Programming languages – Introduction to Perl


Perl is a free, platform-independent and interpreted programming language (scripting language) that supports multiple programming paradigms.

Traditionally, Perl is also represented in the financial world, especially in the processing of data streams of different types of news sources.

The processing of text using regular expressions as well as many freely available modules, which are collected at a central location (CPAN), are strengths of the language.


Larry Wall was employed as an administrator and programmer at the company Unisys, where he was involved since March 1987 working to develop under the name blacker a secure network for the NSA.

He received several orders to create tools for monitoring and remote maintenance of the software being developed. A major task was to produce clear reports of scattered log files.

Since his existing languages and tools for this appeared to be cumbersome, he developed with the help of his former team-mate Daniel Faigin and his brother Mark Biggar gradually their own language to solve these tasks.

He drew on his knowledge and experience as a linguist and designed Perl close to the human voice habits.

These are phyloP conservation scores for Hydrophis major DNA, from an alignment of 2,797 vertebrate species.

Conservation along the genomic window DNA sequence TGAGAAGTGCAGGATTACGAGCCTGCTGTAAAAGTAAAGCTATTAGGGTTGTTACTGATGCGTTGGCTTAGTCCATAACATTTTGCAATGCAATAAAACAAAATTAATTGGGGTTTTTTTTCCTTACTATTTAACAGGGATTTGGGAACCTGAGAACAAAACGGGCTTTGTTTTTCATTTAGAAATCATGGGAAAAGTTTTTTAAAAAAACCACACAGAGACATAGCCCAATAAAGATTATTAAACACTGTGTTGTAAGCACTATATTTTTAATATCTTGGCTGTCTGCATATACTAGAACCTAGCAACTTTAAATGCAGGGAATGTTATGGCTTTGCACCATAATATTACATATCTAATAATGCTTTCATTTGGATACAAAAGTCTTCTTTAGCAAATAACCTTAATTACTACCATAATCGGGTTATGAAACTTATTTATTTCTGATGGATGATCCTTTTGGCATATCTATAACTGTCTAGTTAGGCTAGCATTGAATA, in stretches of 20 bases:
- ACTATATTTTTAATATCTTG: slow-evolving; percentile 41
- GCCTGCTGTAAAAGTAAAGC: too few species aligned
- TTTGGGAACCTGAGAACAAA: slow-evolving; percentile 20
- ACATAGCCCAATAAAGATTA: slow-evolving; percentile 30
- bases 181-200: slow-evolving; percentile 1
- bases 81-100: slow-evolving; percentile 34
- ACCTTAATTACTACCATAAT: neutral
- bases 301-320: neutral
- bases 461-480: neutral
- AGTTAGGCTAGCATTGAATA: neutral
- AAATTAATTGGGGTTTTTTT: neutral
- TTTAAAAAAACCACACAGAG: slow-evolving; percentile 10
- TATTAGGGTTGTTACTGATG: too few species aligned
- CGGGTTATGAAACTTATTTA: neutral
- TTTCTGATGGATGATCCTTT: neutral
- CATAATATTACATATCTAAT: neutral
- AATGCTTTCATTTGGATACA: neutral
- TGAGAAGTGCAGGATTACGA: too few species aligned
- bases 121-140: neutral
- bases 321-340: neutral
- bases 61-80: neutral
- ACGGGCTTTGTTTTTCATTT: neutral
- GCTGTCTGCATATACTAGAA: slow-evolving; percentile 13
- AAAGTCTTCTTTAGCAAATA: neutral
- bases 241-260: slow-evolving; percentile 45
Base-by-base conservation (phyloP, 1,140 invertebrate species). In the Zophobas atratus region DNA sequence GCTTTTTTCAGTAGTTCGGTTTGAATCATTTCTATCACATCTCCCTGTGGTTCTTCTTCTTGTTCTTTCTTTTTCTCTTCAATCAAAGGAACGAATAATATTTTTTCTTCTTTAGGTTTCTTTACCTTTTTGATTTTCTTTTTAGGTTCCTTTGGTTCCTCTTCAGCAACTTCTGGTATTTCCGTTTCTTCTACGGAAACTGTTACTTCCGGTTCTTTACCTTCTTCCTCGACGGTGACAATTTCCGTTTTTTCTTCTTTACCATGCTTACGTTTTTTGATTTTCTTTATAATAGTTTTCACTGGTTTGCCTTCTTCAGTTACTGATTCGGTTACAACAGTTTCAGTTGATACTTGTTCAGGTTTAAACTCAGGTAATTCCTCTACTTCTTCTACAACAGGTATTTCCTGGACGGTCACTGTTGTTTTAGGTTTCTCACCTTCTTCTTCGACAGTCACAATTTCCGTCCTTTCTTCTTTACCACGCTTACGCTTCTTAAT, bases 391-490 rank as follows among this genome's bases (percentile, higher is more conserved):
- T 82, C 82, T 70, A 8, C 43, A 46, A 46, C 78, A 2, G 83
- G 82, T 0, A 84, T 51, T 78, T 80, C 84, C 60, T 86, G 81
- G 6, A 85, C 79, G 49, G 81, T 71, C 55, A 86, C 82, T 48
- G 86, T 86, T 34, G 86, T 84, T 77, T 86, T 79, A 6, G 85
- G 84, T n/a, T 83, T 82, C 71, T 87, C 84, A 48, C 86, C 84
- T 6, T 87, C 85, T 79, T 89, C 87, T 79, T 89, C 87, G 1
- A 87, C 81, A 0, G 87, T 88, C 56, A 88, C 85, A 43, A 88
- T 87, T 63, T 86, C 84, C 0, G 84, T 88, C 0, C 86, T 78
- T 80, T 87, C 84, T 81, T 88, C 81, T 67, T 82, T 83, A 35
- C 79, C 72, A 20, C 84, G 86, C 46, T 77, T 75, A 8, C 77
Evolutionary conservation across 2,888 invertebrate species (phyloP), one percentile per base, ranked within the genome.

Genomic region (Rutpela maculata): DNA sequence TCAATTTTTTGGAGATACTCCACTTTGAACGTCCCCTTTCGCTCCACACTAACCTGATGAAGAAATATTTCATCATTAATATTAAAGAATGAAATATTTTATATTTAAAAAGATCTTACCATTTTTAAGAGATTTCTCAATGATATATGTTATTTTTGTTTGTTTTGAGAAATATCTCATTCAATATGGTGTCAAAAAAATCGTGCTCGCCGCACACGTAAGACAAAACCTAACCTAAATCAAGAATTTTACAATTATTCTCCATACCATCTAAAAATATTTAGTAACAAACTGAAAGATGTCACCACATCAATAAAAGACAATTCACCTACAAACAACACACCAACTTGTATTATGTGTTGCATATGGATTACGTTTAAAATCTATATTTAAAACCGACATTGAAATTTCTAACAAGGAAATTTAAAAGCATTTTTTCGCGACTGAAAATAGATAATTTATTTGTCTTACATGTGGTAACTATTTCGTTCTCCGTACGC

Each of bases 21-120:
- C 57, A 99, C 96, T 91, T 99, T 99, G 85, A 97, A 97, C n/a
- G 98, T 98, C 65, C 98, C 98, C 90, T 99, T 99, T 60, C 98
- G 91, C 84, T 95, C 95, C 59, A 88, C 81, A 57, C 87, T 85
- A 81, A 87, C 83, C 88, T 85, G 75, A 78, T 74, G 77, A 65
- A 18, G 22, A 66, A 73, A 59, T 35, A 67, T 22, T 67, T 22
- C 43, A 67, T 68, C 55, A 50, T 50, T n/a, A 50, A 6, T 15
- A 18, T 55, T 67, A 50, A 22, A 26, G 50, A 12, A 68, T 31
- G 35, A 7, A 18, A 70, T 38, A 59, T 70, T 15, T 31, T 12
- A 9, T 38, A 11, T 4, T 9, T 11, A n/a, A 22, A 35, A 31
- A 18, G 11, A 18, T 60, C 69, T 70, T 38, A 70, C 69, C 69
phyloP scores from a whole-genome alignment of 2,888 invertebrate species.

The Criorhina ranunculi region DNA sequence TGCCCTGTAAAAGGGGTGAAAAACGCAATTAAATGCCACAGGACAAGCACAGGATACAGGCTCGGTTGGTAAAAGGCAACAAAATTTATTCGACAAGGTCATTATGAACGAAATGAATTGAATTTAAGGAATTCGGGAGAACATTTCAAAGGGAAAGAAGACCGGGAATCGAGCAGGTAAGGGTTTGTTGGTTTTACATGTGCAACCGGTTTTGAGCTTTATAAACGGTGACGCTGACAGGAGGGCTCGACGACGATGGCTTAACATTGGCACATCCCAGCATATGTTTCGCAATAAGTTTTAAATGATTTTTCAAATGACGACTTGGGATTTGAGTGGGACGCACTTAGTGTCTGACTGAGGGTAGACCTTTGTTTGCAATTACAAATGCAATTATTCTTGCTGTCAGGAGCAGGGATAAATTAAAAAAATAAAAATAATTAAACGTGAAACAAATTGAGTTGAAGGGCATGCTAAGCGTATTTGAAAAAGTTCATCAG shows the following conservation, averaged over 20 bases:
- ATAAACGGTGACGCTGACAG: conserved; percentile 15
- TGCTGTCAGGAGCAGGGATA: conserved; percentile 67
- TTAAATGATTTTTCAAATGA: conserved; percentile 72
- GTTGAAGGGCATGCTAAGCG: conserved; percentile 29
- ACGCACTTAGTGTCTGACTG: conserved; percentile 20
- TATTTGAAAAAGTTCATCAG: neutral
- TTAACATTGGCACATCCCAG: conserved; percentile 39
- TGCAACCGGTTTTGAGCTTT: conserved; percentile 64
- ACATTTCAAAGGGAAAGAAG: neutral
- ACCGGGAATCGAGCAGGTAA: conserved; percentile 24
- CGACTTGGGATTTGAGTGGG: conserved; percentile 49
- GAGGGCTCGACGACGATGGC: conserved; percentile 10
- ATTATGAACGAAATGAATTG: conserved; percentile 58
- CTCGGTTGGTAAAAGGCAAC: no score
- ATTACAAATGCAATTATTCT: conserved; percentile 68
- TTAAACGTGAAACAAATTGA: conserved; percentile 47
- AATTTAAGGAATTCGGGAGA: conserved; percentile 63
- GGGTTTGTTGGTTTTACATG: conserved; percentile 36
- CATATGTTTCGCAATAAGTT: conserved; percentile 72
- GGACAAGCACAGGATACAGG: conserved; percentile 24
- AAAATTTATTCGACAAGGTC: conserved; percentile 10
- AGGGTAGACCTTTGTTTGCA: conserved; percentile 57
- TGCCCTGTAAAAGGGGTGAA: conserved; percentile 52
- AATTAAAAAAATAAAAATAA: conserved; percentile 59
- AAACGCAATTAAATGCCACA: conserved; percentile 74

This is expressed in minimum conditions for beginners, a strong compatibility of the language elements and a rich vocabulary that allows also commands whose meanings overlap. Wall sees the needs of a practitioner for freedom and intuitive expression realized.

According to this practical approach, Perl borrowed its vocabulary and its logical structures of the spread in the 1980s under Unix languages and tools, which simplified the learning, but also the Unix philosophy reversed.

Unix and its system commands were compiled and mostly written in C . These commands were logical units and should just master a task : “Do one thing and do it well.

Interpreted shell scripts combined quickly and easily find the commands that could pass each other their results through pipes. Perl violated this philosophy by making these commands become part of the language: C and Shell combines and merges the existing commands and tools .

This was necessary because shell scripts for complex tasks were unsuitable.

On the other hand, they allow for a much more compact programming style, since the use of a UNIX tool can replace many lines of C source code.

To use the advantages of both types of programming , Wall created a combination of C and tools like sed, awk, grep and sort. He added properties of the Bourne Shell, to a lesser extent, elements of Pascal and BASIC, as well as their own ideas.

This merger enabled short, powerful programs that you write quickly and at any time also could test, without having to recompile them what the development also accelerated . Later, additional capabilities of languages like Lisp, Smalltalk, Python or Ruby were imported.

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